Confidence has also deteriorated for some in the past two years – one-third are now less confident that Brexit will be good for the industry than they were directly after the EU referendum. Add to that the 40% who already thought at the time that Brexit would be bad for construction, and still do, and it is clear three-quarters see a bleak future. Compared with that, only 9% are feeling better about Brexit now than they did before, while 13% state they are just as optimistic as they ever were. 

The sentiment of the majority is clearly linked to the ongoing political uncertainty – 82% think the government’s vision for Brexit, as set out in the white paper, is unclear, and 77% believe the EU won’t accept it anyway. In terms of business planning, it’s a picture of shifting sands and dense fog. On post-Brexit migration policy in particular, 68% say they need more clarity in order to plan for their firm’s future.

It has been clear over the last two years that the industry is most concerned about the potential impact of Brexit on its ability to find or retain enough skilled people to get the job done. While the Brexit white paper stated free movement would end, it was light on the details of what arrangements would come in its place. These are expected to be revealed in a separate white paper that has already been delayed several times but is now expected to be released this autumn.

3. Do you think it would be good for construction for Britain to … ?

Graph 3

Source: Building

Access to skills 

Any tightening-up on the free movement of labour could severely hamstring the industry’s ability to deliver housing and key infrastructure projects. We are already suffering a chronic skills shortage: estimates of the shortfall vary widely, but Arcadis has put the number of additional workers needed at 400,000 every year until 2021, just to meet the government’s housing targets. A generation of building workers are due to retire over the next decade – some 500,000 of them – and suddenly turning off the supply from the EU can only exacerbate the skills crisis.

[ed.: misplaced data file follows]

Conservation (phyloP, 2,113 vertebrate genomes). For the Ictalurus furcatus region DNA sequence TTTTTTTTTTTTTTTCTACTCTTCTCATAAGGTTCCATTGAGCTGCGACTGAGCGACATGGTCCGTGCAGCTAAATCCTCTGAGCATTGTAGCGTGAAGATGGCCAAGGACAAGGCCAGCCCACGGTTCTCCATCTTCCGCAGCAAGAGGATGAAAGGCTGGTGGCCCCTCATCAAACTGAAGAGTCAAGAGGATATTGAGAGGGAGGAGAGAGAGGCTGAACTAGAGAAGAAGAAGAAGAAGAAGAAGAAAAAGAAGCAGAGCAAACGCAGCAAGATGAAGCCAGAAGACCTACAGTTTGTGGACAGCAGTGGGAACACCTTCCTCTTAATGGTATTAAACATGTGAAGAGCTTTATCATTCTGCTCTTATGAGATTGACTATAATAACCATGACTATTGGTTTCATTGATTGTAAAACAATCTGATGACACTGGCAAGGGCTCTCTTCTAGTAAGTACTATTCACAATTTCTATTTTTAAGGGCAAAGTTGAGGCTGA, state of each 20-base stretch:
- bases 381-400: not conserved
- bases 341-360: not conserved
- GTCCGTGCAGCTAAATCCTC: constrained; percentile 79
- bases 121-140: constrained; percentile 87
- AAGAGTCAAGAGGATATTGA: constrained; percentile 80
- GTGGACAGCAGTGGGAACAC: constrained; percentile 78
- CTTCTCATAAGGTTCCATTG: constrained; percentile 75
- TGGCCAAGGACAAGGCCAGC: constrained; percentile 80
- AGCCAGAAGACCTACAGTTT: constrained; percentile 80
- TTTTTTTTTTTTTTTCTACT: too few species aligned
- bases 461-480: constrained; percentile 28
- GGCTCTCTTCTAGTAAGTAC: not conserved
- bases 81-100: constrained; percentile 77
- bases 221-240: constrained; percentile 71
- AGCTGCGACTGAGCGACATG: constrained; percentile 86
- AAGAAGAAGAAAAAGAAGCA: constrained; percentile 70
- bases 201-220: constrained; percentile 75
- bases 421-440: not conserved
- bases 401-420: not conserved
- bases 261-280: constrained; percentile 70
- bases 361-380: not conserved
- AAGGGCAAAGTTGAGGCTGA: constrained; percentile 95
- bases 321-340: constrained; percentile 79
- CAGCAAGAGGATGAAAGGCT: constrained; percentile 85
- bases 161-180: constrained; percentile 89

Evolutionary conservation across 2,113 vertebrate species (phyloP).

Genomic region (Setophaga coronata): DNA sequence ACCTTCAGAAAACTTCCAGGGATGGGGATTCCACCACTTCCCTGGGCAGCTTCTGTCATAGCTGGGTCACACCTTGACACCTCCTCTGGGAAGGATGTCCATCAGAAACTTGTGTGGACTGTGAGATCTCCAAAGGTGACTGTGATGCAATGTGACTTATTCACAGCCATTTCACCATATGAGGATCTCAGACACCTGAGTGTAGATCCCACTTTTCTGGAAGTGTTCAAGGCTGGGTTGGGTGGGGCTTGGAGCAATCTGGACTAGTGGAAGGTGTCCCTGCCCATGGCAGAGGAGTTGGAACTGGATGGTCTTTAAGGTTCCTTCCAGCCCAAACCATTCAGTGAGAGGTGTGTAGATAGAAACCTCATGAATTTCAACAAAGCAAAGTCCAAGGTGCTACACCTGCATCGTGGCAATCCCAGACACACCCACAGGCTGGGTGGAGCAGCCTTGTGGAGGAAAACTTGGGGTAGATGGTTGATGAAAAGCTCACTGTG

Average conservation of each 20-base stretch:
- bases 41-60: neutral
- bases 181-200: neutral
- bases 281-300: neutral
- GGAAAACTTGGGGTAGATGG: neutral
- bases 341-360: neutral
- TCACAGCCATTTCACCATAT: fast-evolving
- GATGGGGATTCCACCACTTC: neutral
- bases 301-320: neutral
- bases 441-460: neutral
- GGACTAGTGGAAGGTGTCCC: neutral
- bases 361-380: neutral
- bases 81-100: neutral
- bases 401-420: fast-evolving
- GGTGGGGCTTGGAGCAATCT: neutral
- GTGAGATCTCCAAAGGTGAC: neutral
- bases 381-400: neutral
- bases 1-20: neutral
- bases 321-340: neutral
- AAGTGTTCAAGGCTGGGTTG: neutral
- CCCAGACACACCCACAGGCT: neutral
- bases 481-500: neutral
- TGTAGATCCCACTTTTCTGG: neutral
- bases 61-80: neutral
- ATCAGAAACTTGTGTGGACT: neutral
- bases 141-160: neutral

"As many site operatives are from the EU and are one of the focus points of the referendum vote, it is hard to imagine training replacements within a reasonable timeframe" 

Survey respondent

Some 37% of respondents say more than 25% of their workforce are nationals from other EU countries, and it’s striking that 59% of London respondents say this is the case in their firms. 

More than 40% say Brexit will have a big impact on their ability to recruit from the EU – while 19% are confident they will be able to bring in the talent they need. Again London firms seem worse affected, with 56% saying they won’t have access to vital workers after Brexit.